Check it out for yourself tonight, December 20 at 8:30 p.m. when McCloskey takes the stage at Tin Angel. For tickets, visit TicketWeb.com.
- Philly Style Magazine


It's a Friday night at the Fire, a North Philly bar and music venue. The place is at capacity - people lined up outside the door shiver in the cold, awaiting a nod from the bouncer. Like most nights of the week, the Fire is hosting a lineup of several bands to play hour-long sets. Up next is Don McCloskey, a singer-songwriter who has become a local favorite and one of the club's regular performers. Armed with a guitar and a four-person band, his set begins. The crowd's energetic response to his enthusiastic stage presence makes clear why so many have come out in the cold to see McCloskey.

McCloskey, a 30-year-old musician originally from the Philadelphia area, is known for his eclectic, genre-crossing style. His songs vary from folksy love ballads to comedic hip-hop with a country twist and from politically charged rock songs to fresh funk numbers. Despite the fact that he now lives in Brooklyn, McCloskey has managed to carve a niche for himself in the Philly scene, regularly playing shows in Northern Liberties, Old City and even at Smoke's this past December (where he'll play again this coming February). As a part of the up-and-coming Antifolk movement - a loosely defined, experimental brand of folk-inspired music whose big names include Beck, Regina Spektor and Kimya Dawson (of Juno fame) - McCloskey is poised for a breakthrough in his musical career.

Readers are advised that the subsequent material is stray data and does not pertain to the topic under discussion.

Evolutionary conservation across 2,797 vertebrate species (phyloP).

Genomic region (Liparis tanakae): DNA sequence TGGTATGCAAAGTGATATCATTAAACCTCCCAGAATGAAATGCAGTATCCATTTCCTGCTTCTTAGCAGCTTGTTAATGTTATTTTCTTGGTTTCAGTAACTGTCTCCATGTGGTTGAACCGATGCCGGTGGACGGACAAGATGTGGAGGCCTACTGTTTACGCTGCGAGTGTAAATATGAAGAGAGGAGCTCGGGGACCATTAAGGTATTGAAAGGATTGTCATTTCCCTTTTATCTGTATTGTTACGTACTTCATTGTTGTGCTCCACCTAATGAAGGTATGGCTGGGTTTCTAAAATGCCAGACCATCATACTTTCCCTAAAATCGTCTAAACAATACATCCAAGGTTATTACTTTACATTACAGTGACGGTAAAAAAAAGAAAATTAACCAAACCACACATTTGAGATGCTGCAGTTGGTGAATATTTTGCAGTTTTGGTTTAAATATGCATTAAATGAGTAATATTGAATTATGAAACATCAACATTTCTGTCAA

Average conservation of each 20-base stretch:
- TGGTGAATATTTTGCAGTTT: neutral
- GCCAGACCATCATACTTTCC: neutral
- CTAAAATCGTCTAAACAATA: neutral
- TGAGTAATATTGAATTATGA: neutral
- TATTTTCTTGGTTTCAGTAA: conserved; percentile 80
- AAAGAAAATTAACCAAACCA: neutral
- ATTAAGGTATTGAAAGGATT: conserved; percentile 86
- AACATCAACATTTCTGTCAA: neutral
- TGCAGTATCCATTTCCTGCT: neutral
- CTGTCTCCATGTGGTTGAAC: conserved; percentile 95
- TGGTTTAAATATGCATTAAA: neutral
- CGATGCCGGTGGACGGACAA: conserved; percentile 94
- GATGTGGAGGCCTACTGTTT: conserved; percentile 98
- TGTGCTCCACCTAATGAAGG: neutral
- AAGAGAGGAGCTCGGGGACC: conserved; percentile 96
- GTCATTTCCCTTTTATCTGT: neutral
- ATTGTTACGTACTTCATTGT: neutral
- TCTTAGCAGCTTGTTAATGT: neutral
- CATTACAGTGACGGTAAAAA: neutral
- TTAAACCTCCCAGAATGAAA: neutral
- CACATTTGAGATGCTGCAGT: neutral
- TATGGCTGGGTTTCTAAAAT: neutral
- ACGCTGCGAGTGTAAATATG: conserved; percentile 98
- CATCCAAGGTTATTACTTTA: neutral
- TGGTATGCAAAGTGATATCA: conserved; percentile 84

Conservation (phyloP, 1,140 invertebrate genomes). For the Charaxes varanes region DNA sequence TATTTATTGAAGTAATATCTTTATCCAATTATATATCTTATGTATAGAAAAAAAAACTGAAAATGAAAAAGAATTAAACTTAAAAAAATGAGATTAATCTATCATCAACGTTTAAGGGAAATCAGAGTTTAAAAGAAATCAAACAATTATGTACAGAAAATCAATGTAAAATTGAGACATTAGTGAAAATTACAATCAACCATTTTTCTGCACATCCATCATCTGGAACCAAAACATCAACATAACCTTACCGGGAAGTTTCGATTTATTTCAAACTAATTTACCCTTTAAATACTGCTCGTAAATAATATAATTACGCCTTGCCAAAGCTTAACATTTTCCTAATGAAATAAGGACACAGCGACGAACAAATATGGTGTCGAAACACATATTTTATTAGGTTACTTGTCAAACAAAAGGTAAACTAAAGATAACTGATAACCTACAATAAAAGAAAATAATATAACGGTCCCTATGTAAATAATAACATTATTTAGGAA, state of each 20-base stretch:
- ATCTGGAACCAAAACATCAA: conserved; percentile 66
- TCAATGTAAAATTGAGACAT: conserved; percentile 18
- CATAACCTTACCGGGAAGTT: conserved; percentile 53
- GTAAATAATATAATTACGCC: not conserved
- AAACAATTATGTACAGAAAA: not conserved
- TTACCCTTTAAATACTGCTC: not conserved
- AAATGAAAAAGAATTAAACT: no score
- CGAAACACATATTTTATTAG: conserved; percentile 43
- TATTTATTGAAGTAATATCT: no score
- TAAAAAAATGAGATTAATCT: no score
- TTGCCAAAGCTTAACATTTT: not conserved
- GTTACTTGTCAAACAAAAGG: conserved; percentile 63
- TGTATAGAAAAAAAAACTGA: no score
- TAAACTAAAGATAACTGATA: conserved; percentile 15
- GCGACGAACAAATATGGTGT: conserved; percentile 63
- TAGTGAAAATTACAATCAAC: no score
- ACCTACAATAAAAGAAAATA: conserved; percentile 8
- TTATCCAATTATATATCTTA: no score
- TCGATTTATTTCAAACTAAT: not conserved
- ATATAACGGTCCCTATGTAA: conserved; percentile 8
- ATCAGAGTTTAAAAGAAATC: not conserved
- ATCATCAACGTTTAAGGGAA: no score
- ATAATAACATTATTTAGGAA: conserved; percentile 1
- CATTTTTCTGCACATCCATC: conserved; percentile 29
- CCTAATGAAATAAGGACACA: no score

Loyal fans from the East Village make up the majority of the audience at McCloskey's New York shows. He also has substantial recognition closer to home, in the Philadelphia area. After several years of gigging at various Philly venues, he has made a name for himself and attracted a large following at the Grape Street Pub in Manayunk, the Tin Angel in Old City and The Fire in Northern Liberties. His crowd-pleasing performances won him two Philly Music Awards, one for "Best Male Entertainer" and the other for "Best Acoustic Act," both in 2004, as well as a song spotlighted on the FX sitcom It's Always Sunny in Philadelphia.

Like many artists today, McCloskey recorded both of his albums under his own independent label, Lemon Hill Records. He is optimistic about the reach of his music within the current landscape of independent record labels, which he likens to the wild wild West. "Its good for guys like me and the band who are just out there doing it on our own," he says. "It's a good time for us."